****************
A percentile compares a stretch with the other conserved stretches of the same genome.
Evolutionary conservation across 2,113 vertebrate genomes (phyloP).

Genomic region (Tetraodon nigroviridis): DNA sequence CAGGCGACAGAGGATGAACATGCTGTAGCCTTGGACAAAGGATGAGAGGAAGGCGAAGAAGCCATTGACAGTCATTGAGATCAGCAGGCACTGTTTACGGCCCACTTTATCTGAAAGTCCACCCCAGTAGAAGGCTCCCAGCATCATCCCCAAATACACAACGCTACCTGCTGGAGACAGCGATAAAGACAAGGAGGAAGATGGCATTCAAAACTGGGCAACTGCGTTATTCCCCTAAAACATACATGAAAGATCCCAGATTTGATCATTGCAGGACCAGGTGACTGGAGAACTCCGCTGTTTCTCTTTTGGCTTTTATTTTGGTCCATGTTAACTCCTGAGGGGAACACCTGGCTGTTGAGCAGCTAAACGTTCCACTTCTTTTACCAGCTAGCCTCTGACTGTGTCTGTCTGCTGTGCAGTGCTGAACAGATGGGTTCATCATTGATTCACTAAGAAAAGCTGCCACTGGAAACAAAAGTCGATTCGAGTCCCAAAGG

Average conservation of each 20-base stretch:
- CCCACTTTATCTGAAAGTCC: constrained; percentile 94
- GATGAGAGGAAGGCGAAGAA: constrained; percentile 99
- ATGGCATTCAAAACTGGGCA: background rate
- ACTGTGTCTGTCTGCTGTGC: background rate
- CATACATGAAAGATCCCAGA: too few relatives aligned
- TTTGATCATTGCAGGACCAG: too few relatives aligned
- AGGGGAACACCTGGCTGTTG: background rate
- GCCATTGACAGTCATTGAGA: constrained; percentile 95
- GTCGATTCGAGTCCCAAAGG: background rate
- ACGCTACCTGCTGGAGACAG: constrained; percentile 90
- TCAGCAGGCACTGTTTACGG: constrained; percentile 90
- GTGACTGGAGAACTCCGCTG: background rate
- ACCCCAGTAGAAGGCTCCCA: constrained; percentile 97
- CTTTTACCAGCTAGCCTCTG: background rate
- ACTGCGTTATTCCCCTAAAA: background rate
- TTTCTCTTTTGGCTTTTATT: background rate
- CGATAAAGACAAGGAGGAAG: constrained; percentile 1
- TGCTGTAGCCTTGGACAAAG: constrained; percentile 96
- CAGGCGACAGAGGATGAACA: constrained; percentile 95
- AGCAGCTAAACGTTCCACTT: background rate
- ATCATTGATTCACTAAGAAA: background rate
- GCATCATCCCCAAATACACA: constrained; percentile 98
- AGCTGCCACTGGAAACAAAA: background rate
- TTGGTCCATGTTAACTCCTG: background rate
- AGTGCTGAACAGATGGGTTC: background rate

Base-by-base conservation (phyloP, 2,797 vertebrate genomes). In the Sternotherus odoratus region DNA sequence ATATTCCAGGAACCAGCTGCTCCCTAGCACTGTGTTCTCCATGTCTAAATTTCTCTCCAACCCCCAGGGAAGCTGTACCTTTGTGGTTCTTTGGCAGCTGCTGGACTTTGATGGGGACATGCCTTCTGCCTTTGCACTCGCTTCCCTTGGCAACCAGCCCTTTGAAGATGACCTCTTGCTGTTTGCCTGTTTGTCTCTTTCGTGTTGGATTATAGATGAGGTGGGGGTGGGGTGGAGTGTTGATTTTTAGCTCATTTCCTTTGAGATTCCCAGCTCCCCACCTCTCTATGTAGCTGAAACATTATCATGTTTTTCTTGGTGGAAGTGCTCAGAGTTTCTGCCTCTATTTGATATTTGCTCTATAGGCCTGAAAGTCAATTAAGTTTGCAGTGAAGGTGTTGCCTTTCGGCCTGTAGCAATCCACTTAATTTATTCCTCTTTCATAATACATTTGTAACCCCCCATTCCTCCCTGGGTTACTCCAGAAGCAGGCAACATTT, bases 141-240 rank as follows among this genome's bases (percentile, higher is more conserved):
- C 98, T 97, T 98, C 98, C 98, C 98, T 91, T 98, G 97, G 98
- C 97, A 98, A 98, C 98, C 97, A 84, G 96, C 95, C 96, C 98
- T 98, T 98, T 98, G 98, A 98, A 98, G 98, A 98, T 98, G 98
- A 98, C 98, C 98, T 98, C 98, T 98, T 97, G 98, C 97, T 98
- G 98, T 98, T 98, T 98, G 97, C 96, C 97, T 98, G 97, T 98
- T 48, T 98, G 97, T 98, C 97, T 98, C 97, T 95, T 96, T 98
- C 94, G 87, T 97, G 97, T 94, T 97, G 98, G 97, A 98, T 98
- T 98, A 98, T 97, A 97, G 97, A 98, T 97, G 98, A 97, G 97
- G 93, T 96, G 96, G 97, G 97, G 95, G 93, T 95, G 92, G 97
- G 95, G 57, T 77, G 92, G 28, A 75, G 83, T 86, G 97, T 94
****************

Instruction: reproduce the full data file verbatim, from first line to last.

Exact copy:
A percentile compares a stretch with the other conserved stretches of the same genome.
Evolutionary conservation across 2,113 vertebrate genomes (phyloP).

Genomic region (Tetraodon nigroviridis): DNA sequence CAGGCGACAGAGGATGAACATGCTGTAGCCTTGGACAAAGGATGAGAGGAAGGCGAAGAAGCCATTGACAGTCATTGAGATCAGCAGGCACTGTTTACGGCCCACTTTATCTGAAAGTCCACCCCAGTAGAAGGCTCCCAGCATCATCCCCAAATACACAACGCTACCTGCTGGAGACAGCGATAAAGACAAGGAGGAAGATGGCATTCAAAACTGGGCAACTGCGTTATTCCCCTAAAACATACATGAAAGATCCCAGATTTGATCATTGCAGGACCAGGTGACTGGAGAACTCCGCTGTTTCTCTTTTGGCTTTTATTTTGGTCCATGTTAACTCCTGAGGGGAACACCTGGCTGTTGAGCAGCTAAACGTTCCACTTCTTTTACCAGCTAGCCTCTGACTGTGTCTGTCTGCTGTGCAGTGCTGAACAGATGGGTTCATCATTGATTCACTAAGAAAAGCTGCCACTGGAAACAAAAGTCGATTCGAGTCCCAAAGG

Average conservation of each 20-base stretch:
- CCCACTTTATCTGAAAGTCC: constrained; percentile 94
- GATGAGAGGAAGGCGAAGAA: constrained; percentile 99
- ATGGCATTCAAAACTGGGCA: background rate
- ACTGTGTCTGTCTGCTGTGC: background rate
- CATACATGAAAGATCCCAGA: too few relatives aligned
- TTTGATCATTGCAGGACCAG: too few relatives aligned
- AGGGGAACACCTGGCTGTTG: background rate
- GCCATTGACAGTCATTGAGA: constrained; percentile 95
- GTCGATTCGAGTCCCAAAGG: background rate
- ACGCTACCTGCTGGAGACAG: constrained; percentile 90
- TCAGCAGGCACTGTTTACGG: constrained; percentile 90
- GTGACTGGAGAACTCCGCTG: background rate
- ACCCCAGTAGAAGGCTCCCA: constrained; percentile 97
- CTTTTACCAGCTAGCCTCTG: background rate
- ACTGCGTTATTCCCCTAAAA: background rate
- TTTCTCTTTTGGCTTTTATT: background rate
- CGATAAAGACAAGGAGGAAG: constrained; percentile 1
- TGCTGTAGCCTTGGACAAAG: constrained; percentile 96
- CAGGCGACAGAGGATGAACA: constrained; percentile 95
- AGCAGCTAAACGTTCCACTT: background rate
- ATCATTGATTCACTAAGAAA: background rate
- GCATCATCCCCAAATACACA: constrained; percentile 98
- AGCTGCCACTGGAAACAAAA: background rate
- TTGGTCCATGTTAACTCCTG: background rate
- AGTGCTGAACAGATGGGTTC: background rate

Base-by-base conservation (phyloP, 2,797 vertebrate genomes). In the Sternotherus odoratus region DNA sequence ATATTCCAGGAACCAGCTGCTCCCTAGCACTGTGTTCTCCATGTCTAAATTTCTCTCCAACCCCCAGGGAAGCTGTACCTTTGTGGTTCTTTGGCAGCTGCTGGACTTTGATGGGGACATGCCTTCTGCCTTTGCACTCGCTTCCCTTGGCAACCAGCCCTTTGAAGATGACCTCTTGCTGTTTGCCTGTTTGTCTCTTTCGTGTTGGATTATAGATGAGGTGGGGGTGGGGTGGAGTGTTGATTTTTAGCTCATTTCCTTTGAGATTCCCAGCTCCCCACCTCTCTATGTAGCTGAAACATTATCATGTTTTTCTTGGTGGAAGTGCTCAGAGTTTCTGCCTCTATTTGATATTTGCTCTATAGGCCTGAAAGTCAATTAAGTTTGCAGTGAAGGTGTTGCCTTTCGGCCTGTAGCAATCCACTTAATTTATTCCTCTTTCATAATACATTTGTAACCCCCCATTCCTCCCTGGGTTACTCCAGAAGCAGGCAACATTT, bases 141-240 rank as follows among this genome's bases (percentile, higher is more conserved):
- C 98, T 97, T 98, C 98, C 98, C 98, T 91, T 98, G 97, G 98
- C 97, A 98, A 98, C 98, C 97, A 84, G 96, C 95, C 96, C 98
- T 98, T 98, T 98, G 98, A 98, A 98, G 98, A 98, T 98, G 98
- A 98, C 98, C 98, T 98, C 98, T 98, T 97, G 98, C 97, T 98
- G 98, T 98, T 98, T 98, G 97, C 96, C 97, T 98, G 97, T 98
- T 48, T 98, G 97, T 98, C 97, T 98, C 97, T 95, T 96, T 98
- C 94, G 87, T 97, G 97, T 94, T 97, G 98, G 97, A 98, T 98
- T 98, A 98, T 97, A 97, G 97, A 98, T 97, G 98, A 97, G 97
- G 93, T 96, G 96, G 97, G 97, G 95, G 93, T 95, G 92, G 97
- G 95, G 57, T 77, G 92, G 28, A 75, G 83, T 86, G 97, T 94